The past week, I went back home to the Toledo, Ohio area for the first time in 14 months. It is never a cheap trip. I can't bring my dog with me, and it is difficult for me to find someone to watch him. I also just wasn't sure if I could handle that emotional journey. My mother is slipping deeper and deeper into her Alzheimer's. Dad's grave finally has a stone. They have redone the whole family plot. I knew that seeing his name and dates carved in stone would bring a finality that needed to be acknowledged but was hard to finally see.
I took along my "companion," for lack of a better descriptive word. He has a station wagon that would more easily fit my father's paintings than my small Corolla. I needed to bring back his paintings. My friend has graciously given up storage space in her shed for over a year. They shouldn't be sitting in a shed, anyway. And I needed to bring a part of him home to be with me. Dad hated to give up his paintings, as they were like his children. When he died, though, we divvied up a lot of them, so that we could all have a piece of Dad. I brought back 20 on this trip and still have dozens more to come. My sister also has tons of them with her.
When I saw this prompt in the group for last week, I could only think of the Toledo Art Museum. It is my happy place and was also one of Dad's.
This is a picture of the museum at night. I always smile when I see it. The architecture is amazing. The collection inside is phenomenal. Every style and time period is represented, with constantly changing exhibits. Many are static, though. We all have our favorites. I know where to find all of mine, and my father's.
On this particular night, my father and I decided to have a Daddy-Daughter date. We went up on a Friday night to walk the museum. He didn't go much after I moved away, because it was so difficult for him to maneuver. When we were there, he remembered that Friday nights were concert nights. Tickets were expensive, but he splurged on two tickets to the Brahms concert being performed that night in the Peristyle by the Toledo Symphony. We ate a meal in the museum cafe. I relaxed with a glass of wine. On our way in, I literally ran into my childhood pastor and his wife, who are pushing 90. We got to reconnect with them.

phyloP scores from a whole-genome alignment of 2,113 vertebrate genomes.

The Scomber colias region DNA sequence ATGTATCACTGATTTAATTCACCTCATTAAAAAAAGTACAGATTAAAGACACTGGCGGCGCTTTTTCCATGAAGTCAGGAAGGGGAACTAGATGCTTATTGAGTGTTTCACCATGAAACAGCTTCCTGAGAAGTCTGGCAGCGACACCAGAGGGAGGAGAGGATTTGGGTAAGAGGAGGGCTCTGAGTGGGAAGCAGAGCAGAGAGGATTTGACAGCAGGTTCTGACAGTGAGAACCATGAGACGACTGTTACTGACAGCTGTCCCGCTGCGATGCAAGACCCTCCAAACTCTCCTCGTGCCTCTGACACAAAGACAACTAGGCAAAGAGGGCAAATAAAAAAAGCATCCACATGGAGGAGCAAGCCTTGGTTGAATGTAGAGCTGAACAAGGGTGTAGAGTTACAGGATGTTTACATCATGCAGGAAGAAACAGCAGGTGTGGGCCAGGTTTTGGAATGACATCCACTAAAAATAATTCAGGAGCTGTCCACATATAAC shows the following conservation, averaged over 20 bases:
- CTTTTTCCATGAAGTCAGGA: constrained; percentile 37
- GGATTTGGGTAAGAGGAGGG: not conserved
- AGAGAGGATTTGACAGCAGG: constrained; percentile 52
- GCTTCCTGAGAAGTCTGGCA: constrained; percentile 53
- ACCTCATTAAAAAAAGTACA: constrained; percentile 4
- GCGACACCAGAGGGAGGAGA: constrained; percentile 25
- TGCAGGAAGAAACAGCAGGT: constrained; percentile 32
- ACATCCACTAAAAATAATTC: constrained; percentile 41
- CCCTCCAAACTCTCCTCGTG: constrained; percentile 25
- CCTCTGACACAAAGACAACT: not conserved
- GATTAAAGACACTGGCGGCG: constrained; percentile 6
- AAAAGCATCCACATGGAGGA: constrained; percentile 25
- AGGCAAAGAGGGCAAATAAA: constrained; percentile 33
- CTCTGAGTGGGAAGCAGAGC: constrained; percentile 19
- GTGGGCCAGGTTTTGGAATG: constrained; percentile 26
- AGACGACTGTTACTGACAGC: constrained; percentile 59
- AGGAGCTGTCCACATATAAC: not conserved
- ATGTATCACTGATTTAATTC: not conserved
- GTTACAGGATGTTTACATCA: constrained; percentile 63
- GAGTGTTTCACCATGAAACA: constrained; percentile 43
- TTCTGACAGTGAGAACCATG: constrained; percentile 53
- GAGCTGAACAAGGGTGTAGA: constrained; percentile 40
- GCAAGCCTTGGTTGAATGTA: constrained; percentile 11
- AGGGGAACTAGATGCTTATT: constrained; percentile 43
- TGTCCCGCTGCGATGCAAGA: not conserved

Sitting through that concert, my father had a peaceful look of contentment on his face. I was moved to tears, both from the beauty of the music and the happiness of spending this time with my father. He was stressed about Mom and exhausted. But for a few hours, he could relax. Somehow, deep within, I also knew at the time that it would probably be one of our last events together. His health had been rapidly deteriorating for quite some time.
After visiting my father's grave for the first time since he died, I took The Man with me to the art museum so that he could see it. It was like revisiting a part of me that I had forgotten. We didn't have much time to soak it all in, but I managed to see a lot of my old friends again. I could even feel my dad's spirit walking with us.
Over the next several days, in his honor, I am going to be sharing with you some of my father's own works of art. Please feel free to share them and to comment. I hope you enjoy them. Look for the tag "Dad's Paintings." Thanks for visiting.